By Julia Boorstin, CNBC Correspondent
NEW YORK (CNBC) -- Zynga's (ZNGA) long-anticipated IPO did not benefit from the same first-day bumps that sent LinkedIn (LNKD) and Groupon (GRPN) soaring higher earlier this year.
The social gaming company raised $1 billion -- issuing 100 million shares at $10 a share -- making it the largest Internet-related IPO since Google's (GOOG) $1.4 billion offering back in 2004. The $10 price was at the upper end of the $8.50-$10 range, valuing the company at around $7 billion, $8.9 billion including unexercised options and warrants.
Zynga's valuation may be huge compared to video game giants Electronic Arts (ERTS) -- $6.9 billion -- and Activision Blizzard (ATVI) -- $13.6 billion. But it's actually much smaller than expected. Earlier this year the company was valued at $14 billion -- it sold shares to investors for around $14. Some industry watchers talked about a $20 billion valuation and some employees reportedly were granted stock options at a higher valuation than $14 billion.
More from CNBC
Still a Season for Miracles to Happen
The Grinch Who Stole Your Bonus
Payroll Taxes and a Two-Santa Theory
As soon as Zynga priced Thursday night, it was clear that this stock would not see the massive first-day jump investors were trained to expect by LinkedIn and Groupon to expect. Yes, Zynga priced at the upper end of its range, but the company could have priced as high as $12 per share without re-issuing its S-1 SEC filing. And, on top of that, the company had the option of issuing an additional 15 million shares of stock. Yes, this means that the stock was priced accurately, but it also means that the company didn't see the massive demand it was prepared to handle.So what went wrong? Zynga's rare in its pre-IPO profits -- $90.6 million in 2010. But Wall Street seems to have soured on Internet fare. Groupon shares, after jumping 40% opening day from its $20 IPO price, fell to as low as $15 before rebounding a bit. And Pandora (P) is pretty much flat from where it started trading in June. Analysts have been piling on Zynga, warning about its growth prospects. Cowen & Co analyst Doug Creutz initiated coverage with a neutral rating, warning that Zynga's market share of Facebook gaming is declining and Facebook gaming growth is slowing. Stern Agee's Arvind Bhatia, rated the stock a sell before it priced, warning about slowing growth and declining free cash flow. Plus, while investors may be look to Zynga for access to the social media space, once Facebook goes public, Wall Street will no longer need that proxy. -- Written by Julia Boorstin, CNBC Correspondent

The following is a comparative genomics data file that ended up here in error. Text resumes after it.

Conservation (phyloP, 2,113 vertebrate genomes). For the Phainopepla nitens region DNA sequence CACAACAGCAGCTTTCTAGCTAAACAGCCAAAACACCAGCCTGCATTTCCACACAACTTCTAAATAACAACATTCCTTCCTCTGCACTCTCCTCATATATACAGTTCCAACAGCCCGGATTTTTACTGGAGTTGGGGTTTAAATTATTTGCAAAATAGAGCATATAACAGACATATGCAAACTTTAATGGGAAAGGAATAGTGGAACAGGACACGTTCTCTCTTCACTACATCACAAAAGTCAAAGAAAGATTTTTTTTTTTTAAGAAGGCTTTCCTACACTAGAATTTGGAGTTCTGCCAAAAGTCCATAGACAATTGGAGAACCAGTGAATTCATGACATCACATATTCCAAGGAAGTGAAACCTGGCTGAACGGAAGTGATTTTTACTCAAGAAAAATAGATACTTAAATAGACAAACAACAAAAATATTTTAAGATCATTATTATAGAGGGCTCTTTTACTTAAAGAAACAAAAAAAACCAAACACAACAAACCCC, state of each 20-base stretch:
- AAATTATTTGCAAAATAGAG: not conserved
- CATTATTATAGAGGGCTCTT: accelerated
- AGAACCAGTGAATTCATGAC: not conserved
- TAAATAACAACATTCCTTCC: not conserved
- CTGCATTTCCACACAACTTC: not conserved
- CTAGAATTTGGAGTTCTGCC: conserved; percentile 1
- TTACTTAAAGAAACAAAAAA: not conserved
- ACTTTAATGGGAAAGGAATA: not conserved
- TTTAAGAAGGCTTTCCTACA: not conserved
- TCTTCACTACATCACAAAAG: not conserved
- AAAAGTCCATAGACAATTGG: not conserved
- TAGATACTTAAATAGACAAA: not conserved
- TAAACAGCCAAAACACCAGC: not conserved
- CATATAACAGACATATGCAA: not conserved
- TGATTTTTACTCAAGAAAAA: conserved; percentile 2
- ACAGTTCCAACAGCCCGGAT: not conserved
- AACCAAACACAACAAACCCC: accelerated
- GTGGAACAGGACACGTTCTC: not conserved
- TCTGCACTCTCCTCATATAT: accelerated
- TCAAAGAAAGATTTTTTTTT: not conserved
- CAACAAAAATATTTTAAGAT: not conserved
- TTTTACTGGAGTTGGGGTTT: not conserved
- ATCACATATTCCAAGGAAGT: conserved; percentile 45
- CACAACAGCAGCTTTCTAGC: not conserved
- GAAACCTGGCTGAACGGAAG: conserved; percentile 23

Select the service that is right for you!COMPARE ALL SERVICES
- $2.5+ million portfolio
- Large-cap and dividend focus
- Intraday trade alerts from Cramer
- Weekly roundups
Access the tool that DOMINATES the Russell 2000 and the S&P 500.
- Buy, hold, or sell recommendations for over 4,300 stocks
- Unlimited research reports on your favorite stocks
- A custom stock screener
- Upgrade/downgrade alerts
- Diversified model portfolio of dividend stocks
- Alerts when market news affect the portfolio
- Bi-weekly updates with exact steps to take - BUY, HOLD, SELL
- Real Money + Doug Kass Plus 15 more Wall Street Pros
- Intraday commentary & news
- Ultra-actionable trading ideas
- 100+ monthly options trading ideas
- Actionable options commentary & news
- Real-time trading community
- Options TV